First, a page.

There are some who are saying that there are amazing deals to be found in the current market and if you consider price only then you may be tempted to believe this. Yields could also present a strong argument for property investment if yields stay at historic levels, however yields are likely to fall in 2009 and will remain stagnant until at least 2011/12 for several reasons which we will outline, we will also look at some of the current dysfunction in the market by examining a few types of sellers and how their personal situations express themselves in their selling behaviour.

The first group bought in the last days of the boom, they likely used minimal deposits (or even 100% finance) in order to purchase and they are in deep negative equity, they are now no longer on fixed rates – which tended to be 1/2/3yr fixed- and may have moved into the variable market which revises their payments upwards. One can be forgiven for thinking they may be a ‘distressed seller’ – the distress …

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First Active set to close.

It was announced yesterday that First Active is going to close operations in Ireland. This will start with 750 job losses coming into effect via voluntary redundancies, 550 of which will be in the Republic. Unions in Ulsterbank/First Active have said that bank workers are ‘scapegoats’, we spoke about the coming job losses in April of 2008 here.

RBS have made record losses, this lead to their bailout by the UK government. On the ground here it means that at 45 locations First Active will merge with Ulsterbank branches. The removal of First Active from the market will mean there is less competition in Irish lending, this will set the basis for increased margins on lending – at a time when the ECB is dropping rates. Having said that, First Active and Ulsterbank prices are amongst the most expensive in the market with variable rates of over 6% when market leading rates are under 4%.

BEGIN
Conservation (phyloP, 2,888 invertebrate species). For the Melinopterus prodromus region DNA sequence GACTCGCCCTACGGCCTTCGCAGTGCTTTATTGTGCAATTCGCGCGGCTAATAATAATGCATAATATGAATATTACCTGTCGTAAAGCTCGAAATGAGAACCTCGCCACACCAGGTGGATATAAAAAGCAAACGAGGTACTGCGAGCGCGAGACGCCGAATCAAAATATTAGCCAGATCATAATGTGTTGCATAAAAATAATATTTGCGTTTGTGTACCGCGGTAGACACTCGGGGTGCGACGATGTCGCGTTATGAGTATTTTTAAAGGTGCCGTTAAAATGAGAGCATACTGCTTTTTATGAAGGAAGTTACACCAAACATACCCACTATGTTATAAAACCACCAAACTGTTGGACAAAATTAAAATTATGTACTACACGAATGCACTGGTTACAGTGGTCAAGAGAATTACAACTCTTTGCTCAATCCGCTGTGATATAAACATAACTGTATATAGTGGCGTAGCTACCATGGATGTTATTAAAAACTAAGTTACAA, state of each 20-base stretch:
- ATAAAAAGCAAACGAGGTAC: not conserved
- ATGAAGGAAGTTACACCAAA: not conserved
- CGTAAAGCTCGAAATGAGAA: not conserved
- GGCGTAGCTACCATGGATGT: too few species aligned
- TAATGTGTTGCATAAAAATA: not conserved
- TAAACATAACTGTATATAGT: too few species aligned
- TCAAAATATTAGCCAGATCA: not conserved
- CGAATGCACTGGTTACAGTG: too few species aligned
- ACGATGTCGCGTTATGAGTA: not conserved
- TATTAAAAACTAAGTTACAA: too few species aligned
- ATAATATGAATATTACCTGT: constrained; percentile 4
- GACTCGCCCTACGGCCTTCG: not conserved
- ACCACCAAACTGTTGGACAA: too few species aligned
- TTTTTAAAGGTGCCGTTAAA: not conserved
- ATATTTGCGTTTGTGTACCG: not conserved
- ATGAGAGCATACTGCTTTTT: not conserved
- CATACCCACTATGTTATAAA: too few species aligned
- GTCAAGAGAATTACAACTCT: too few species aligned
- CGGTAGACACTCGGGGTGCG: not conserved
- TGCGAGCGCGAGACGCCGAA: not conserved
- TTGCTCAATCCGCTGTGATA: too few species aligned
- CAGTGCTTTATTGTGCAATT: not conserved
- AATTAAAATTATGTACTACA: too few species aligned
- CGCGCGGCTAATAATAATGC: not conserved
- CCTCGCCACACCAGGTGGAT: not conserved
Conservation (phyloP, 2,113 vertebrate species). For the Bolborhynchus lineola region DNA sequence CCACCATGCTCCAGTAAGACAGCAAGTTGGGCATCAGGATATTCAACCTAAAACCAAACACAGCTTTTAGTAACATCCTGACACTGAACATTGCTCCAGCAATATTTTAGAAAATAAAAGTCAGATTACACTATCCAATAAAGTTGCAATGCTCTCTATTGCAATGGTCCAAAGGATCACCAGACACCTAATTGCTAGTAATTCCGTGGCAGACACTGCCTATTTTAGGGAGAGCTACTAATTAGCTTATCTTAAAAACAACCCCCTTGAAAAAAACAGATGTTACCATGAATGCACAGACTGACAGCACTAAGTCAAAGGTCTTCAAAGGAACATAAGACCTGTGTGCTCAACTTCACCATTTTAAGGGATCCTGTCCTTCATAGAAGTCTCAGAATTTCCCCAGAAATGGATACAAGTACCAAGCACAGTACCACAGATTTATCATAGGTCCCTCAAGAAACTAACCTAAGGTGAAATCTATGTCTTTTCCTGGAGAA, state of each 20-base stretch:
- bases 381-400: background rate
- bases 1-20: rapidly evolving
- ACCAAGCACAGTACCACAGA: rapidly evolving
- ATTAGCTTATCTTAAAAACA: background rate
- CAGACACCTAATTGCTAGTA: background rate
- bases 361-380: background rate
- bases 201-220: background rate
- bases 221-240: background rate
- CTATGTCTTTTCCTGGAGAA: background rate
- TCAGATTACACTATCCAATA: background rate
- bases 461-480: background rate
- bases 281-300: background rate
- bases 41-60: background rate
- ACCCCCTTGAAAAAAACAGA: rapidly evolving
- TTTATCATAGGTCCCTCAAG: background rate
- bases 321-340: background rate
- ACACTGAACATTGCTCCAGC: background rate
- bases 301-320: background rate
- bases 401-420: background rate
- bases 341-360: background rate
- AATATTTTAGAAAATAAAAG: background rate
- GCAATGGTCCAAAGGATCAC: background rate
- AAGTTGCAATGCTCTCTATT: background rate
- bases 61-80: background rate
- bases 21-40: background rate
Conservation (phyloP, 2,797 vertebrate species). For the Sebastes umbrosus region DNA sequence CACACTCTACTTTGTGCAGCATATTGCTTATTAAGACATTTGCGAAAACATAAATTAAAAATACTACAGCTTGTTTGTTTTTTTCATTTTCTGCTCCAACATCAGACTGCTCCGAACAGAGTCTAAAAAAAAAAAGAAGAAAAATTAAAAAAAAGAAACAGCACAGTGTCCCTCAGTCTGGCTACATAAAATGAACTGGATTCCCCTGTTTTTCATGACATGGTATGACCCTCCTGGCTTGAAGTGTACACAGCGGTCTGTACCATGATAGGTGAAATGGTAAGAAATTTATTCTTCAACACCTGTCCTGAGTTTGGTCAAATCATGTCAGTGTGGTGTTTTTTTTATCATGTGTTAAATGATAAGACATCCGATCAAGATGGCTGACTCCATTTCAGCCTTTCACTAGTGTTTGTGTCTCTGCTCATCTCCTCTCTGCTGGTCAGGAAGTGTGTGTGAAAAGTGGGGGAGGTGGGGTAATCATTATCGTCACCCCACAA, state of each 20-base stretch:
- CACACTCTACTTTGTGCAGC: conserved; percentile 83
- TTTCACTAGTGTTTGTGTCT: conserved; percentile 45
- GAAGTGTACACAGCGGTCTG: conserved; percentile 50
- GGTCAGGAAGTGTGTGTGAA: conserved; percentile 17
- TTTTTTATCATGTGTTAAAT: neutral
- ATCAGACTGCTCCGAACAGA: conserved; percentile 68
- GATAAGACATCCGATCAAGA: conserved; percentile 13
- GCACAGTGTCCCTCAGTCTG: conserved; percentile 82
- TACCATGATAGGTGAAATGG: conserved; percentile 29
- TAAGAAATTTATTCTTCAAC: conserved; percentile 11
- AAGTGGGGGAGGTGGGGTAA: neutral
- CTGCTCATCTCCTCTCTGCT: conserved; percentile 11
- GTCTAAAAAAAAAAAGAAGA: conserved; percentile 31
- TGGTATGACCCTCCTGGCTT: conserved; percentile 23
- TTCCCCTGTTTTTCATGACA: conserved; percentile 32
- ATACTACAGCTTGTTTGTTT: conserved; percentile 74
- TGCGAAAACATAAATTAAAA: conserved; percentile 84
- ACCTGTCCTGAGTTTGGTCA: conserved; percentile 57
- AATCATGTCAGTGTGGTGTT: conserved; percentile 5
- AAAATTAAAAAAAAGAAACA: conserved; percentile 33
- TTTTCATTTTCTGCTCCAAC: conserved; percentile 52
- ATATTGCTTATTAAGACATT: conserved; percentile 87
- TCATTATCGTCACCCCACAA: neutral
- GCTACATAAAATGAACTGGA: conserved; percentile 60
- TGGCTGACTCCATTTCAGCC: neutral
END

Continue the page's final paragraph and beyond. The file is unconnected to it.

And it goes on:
In …

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Beware the Contract/Valuation trap

Our firm has seen a rise in what we describe as the Contract/Valuation trap, so we will tell you what it is and how to avoid it as well as steps you can take should you find yourself in this position. The contract-valuation trap is one that occurs when the price of a property being purchased drops significantly between the time the contract is signed and the property is closed. All lending is generally based on LTV (loan to value – see our jargon page for a description of that), however, a valuation which sets the market price in the banks eyes is what the loan is based on, it is not based on what a person was willing to pay for it and this helps to give an independent opinion of the worth of a property.

Another issue is that in a falling market sellers become more ‘motivated’ and by that we mean that they will more readily accept a lower than asking price offer, …

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How to rescue the financial system

I found this clip today, it is talking about some of the issues I mentioned in the post ‘Survival of the Weakest’ and it talks about the need to save healthy banks in favour of saving weaker banks. The common sense approach would be that you don’t privatise profits and socialise all losses and that you focus on saving firms (albeit banks) that are entities worth saving to begin with.

“A sound banker, alas, is not one who foresees danger and avoids it, but one who, when he is ruined, is ruined in a conventional way along with his fellows, so that no one can really blame him” – John Maynard Keynes.